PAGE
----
Configuring Tracing for Distributed Transactions

Updated: April 11, 2008

Applies To: Windows Server 2008

The tracing feature in Microsoft Distributed Transaction Coordinator (MS DTC) makes it possible to trace the high-level transitions that a distributed transaction undergoes during its lifetime. Customers can use MS DTC tracing to provide information to Microsoft Customer Service and Support for troubleshooting purposes.

An MS DTC tracing session starts automatically when an MS DTC process begins. After the MS DTC tracing session starts, it executes in the background and writes trace data to a disk for you to view later.

The trace data includes information such as the transaction identifier (ID), date, and time stamp for a transaction. To house the trace data, the DTC creates a trace log file in binary file format. Writing to a binary file reduces the impact on system performance and satisfies localization requirements. After the DTC creates the log file, you can run a tool to convert the file to a readable format. (For more information about this tool, see View Trace Data.) The log file also shows trace data on the transitions that occur during a transaction, such as the following:

  • The transaction was initiated.

  • A resource manager enlisted in the transaction.

  • The client requested a commit.

  • A resource voted to commit or abort the transaction.

  • A transaction was propagated.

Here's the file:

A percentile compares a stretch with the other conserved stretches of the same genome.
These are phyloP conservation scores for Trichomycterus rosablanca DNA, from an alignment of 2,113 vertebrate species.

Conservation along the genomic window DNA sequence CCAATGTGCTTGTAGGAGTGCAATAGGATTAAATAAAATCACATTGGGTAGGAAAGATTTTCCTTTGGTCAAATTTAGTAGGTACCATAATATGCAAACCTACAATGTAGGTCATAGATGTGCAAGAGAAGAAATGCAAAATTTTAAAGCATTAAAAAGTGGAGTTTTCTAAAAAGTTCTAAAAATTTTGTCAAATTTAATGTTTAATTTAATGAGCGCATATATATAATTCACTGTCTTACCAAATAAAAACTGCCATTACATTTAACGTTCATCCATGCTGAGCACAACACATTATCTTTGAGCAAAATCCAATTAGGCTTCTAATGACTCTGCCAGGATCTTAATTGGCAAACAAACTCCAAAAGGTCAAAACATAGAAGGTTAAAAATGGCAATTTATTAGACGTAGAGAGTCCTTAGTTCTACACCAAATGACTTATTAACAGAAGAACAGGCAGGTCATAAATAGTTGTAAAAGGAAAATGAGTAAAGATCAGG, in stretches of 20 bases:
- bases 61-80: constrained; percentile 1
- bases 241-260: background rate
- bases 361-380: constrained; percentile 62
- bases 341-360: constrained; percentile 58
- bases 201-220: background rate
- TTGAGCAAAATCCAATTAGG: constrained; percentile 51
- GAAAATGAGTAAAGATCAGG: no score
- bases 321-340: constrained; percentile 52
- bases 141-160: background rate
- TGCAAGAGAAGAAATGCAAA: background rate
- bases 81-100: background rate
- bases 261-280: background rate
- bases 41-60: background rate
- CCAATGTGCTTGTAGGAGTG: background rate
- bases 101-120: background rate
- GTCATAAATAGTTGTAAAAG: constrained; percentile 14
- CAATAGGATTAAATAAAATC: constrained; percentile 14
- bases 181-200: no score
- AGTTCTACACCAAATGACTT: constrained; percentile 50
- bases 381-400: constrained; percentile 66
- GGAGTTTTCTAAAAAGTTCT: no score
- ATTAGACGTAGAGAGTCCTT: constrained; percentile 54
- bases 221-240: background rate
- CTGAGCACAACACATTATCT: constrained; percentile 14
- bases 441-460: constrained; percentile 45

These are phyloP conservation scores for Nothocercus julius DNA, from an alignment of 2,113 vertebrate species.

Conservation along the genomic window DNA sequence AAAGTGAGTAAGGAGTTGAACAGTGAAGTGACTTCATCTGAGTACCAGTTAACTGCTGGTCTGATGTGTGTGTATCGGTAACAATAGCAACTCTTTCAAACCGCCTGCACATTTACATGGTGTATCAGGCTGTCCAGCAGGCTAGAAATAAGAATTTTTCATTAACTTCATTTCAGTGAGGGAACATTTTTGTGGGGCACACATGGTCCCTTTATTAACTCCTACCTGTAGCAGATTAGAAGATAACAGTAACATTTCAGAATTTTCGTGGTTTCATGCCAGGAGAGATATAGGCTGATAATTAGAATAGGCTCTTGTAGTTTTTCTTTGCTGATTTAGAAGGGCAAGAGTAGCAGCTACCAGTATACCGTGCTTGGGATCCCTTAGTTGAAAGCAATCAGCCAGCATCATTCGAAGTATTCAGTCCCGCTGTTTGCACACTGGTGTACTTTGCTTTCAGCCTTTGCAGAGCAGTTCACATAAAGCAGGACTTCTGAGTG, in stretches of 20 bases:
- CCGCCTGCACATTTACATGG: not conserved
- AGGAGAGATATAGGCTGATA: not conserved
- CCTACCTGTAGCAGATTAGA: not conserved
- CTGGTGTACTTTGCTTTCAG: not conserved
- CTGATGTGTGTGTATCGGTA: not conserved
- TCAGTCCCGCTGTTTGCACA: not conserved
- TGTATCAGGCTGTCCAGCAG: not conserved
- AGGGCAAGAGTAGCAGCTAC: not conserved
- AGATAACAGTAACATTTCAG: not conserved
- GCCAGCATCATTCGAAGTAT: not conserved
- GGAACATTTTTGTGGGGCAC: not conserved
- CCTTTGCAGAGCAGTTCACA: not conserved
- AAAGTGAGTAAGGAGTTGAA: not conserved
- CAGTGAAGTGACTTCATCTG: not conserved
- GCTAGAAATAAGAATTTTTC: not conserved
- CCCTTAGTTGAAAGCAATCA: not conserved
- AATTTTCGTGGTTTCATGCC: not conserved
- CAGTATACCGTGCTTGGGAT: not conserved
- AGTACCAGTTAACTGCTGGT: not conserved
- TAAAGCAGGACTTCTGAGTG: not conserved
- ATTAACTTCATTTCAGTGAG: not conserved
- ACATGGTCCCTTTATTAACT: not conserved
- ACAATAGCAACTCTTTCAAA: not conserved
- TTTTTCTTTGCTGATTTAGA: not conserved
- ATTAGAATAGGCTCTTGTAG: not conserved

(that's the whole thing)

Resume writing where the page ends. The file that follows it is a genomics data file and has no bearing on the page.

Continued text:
You can use the DTC to trace either local or distributed transactions. For distributed transactions, the DTC writes the trace data on each computer that is involved in the transaction. Furthermore, because time stamps on multiple computers might not be synchronized, the DTC generates messages that help the user correlate the trace data on those computers.

In failover clusters it is possible to have multiple instances of the Distributed Transaction Coordinator service (MSDTC) running on the same computer. In this scenario, trace entries can be correlated to the corresponding MSDTC instances by resolving the clustered DTC resource ID as it appears in the trace log file out as a transaction manager (TM) ID to the user-friendly name for the clustered DTC name as it appears in the Component Services snap-in. For more information about resolving the clustered DTC resource ID to its user-friendly name, see Start and Stop a Clustered MS DTC Resource.

This section includes the following tasks for configuring tracing for distributed transactions:

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